Then said Jesus, Father, forgive them; for they know not what they do. Lk. 23:34
The reader of our Newsletter who sent in a question concerning this text, phrased the matter this way: "This verse seems to have two problems associated with it: (1) It seems as if Christ is asking his Father to forgive all who hear him, indiscriminately. Does this mean therefore that Christ wants all who hear, indiscriminately, to be saved? Do we preach the gospel in this manner? (2) Christ seems to be suggesting that the people do not know what they are doing, and so therefore are not responsible for their actions. Is this really so?"
We pointed out last time (and we ask the reader to consult that article to refresh his or her memory) that it is important to ask the question, first of all: For what is Christ praying?
We mentioned that one possible interpretation is that Christ was praying for a postponement of judgment. And we pointed out that this interpretation was almost necessary if Christ is here praying for all men. For, if Christ is praying for all men, and this prayer is for the forgiveness of sins, then Christ's request for forgiveness is rejected by God. That would be the most dreadful happening in all this sorry world.
But Christ cannot possibly be praying here for a postponement of judgment. The simple fact is that the word in the Greek (and in the English) for "forgive" is the word which Scripture uses throughout for the forgiveness of sins.
It is a perversion of Scripture, therefore, to say that, "Father, forgive them..." means, "Father, postpone thy judgment so that they have an opportunity of repent." Anyone can see that such a change in Scripture's language is unwarranted and wicked.
So the prayer of Christ is indeed for the forgiveness of sins. It can mean nothing else. But if this excruciatingly moving prayer of Christ is for the forgiveness of sins (and is surely heard -- any other thought is too terrible to contemplate), then it has to be also for His elect. That is, it is a particular prayer for His people only.
This is in keeping with Christ's own words in His high priestly prayer: "I pray for them: I pray not for the world, but for them which thou hast given me; for they are thine" (John 17:9). This prayer was for those, therefore, for whom Christ died. For He laid down His life for His sheep. And He shed His blood for those who were given Him from all eternity.
It is fitting and appropriate that He should do this at the moment of His crucifixion, for our Lord is about to die for the sins of His people. And it is on the basis of His own cross that He is able to make this prayer to His heavenly Father. Christ prays: "Lord, do not punish my sheep for this great sin which they now commit, but forgive them, for I die to pay for this sin also, as well as all the sins that they commit."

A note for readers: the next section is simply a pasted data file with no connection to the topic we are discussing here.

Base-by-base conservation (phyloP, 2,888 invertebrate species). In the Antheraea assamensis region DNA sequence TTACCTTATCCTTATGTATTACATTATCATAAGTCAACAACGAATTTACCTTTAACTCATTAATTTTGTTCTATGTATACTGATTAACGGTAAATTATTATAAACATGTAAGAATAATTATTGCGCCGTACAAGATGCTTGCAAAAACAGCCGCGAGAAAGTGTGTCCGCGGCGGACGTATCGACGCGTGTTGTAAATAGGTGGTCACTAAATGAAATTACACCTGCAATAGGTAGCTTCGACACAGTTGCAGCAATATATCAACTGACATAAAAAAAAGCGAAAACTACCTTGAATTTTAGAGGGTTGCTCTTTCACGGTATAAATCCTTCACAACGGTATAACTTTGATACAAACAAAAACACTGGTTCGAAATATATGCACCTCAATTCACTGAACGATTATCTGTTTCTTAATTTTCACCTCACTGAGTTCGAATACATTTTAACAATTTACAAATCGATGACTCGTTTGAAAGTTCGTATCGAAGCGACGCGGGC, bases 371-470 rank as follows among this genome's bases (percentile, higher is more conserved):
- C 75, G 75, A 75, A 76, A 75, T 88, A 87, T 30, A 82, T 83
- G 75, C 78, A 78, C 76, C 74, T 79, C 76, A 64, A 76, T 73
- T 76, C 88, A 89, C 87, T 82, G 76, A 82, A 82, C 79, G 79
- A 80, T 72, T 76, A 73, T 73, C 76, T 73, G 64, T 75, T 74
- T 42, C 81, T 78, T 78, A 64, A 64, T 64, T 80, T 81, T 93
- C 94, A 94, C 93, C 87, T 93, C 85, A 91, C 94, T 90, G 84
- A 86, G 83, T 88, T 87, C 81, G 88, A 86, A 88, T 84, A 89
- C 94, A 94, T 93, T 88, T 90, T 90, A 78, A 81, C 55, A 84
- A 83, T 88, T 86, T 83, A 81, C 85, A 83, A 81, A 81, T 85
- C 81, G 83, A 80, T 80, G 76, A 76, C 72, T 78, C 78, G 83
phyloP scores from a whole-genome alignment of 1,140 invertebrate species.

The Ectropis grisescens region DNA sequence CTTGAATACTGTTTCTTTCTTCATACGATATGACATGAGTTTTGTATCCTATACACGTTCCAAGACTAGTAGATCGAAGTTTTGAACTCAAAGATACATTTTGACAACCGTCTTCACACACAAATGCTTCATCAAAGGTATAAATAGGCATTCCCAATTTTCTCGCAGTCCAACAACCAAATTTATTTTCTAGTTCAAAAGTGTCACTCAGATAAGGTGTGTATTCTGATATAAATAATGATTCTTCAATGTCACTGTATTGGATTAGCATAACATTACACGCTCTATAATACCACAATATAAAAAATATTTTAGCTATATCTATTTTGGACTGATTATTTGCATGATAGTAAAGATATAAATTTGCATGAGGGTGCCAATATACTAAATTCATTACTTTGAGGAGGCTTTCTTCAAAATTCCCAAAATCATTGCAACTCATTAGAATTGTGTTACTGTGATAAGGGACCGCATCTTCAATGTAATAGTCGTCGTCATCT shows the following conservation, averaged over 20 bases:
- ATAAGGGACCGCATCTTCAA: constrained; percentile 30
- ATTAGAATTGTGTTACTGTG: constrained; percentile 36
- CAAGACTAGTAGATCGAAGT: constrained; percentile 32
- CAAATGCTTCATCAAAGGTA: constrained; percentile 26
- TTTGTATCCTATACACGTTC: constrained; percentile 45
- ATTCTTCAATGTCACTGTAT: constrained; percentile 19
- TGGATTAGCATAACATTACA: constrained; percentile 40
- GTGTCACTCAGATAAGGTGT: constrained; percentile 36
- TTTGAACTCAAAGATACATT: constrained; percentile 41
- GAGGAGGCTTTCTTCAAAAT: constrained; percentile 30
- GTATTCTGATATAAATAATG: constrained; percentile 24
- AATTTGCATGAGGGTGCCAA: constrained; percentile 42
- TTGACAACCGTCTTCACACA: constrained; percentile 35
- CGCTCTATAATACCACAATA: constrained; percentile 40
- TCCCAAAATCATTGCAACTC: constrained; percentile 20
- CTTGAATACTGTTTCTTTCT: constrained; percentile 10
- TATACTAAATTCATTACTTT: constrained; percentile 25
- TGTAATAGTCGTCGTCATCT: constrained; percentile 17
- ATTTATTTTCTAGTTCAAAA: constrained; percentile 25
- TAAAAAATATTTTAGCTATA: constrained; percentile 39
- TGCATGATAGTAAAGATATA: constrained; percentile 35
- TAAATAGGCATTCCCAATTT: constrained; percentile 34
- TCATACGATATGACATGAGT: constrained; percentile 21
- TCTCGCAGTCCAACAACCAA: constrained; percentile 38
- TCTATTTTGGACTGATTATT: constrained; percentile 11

The reader says, "This verse seems . . . as if Christ is asking his Father to forgive all who hear him." But why should that be? Why should He be praying for all who hear Him? Why is it not possible that in the consciousness of our Lord Who "loved His own, even unto the end" (John 13:1) he should now have them in His heart as they commit that most terrible of all possible sins, the crucifixion of the Son of God?
There were, of course, those there at Calvary who were among the people for whom Christ prayed. Scripture itself mentions the centurion who was responsible for seeing to it that the execution was carried out, but who cried out at the moment of Christ's death: "Truly this was the Son of God" (Matthew 27:54).
But we must put ourselves at the foot of the cross. The curses and blasphemies hurled against Christ, after all, echo our own depraved and corrupt hearts. "On Calvary is the judgment of the world. There we stand exposed in all our enmity against God. There the mask of our sham goodness and religiousness is torn from our faces. The hour of the cross is" our condemnation (When I Survey, p.378).
When in humility we confess this, then that prayer is also for us.
The cross is for Christ's sheep. The prayer is for those for whom atonement is about to be made. The preaching of the cross is never an expression of God's willingness and desire to save all men. The gospel is the proclamation of God's purpose in Christ to save all who believe.
That brings us to the last question: What then is meant by the expression: For they know not what they do? The reader suggests that this implies an ignorance on the part of the people which removes from them their responsibility. In a certain sense this is true. But the question is important enough that we ought to devote a separate article to it. Prof. H. Hanko
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- Volume: 6
- Issue: 2
Prof. Herman Hanko (Wife: Wilma)
Ordained: October 1955
Pastorates: Hope, Walker, MI - 1955; Doon, IA - 1963; Professor to the Protestant Reformed Seminary - 1965
Emeritus: 2001Website: www.sermonaudio.com/search.asp?speakeronly=true&currsection=sermonsspeaker&keyword=Prof._Herman_Hanko
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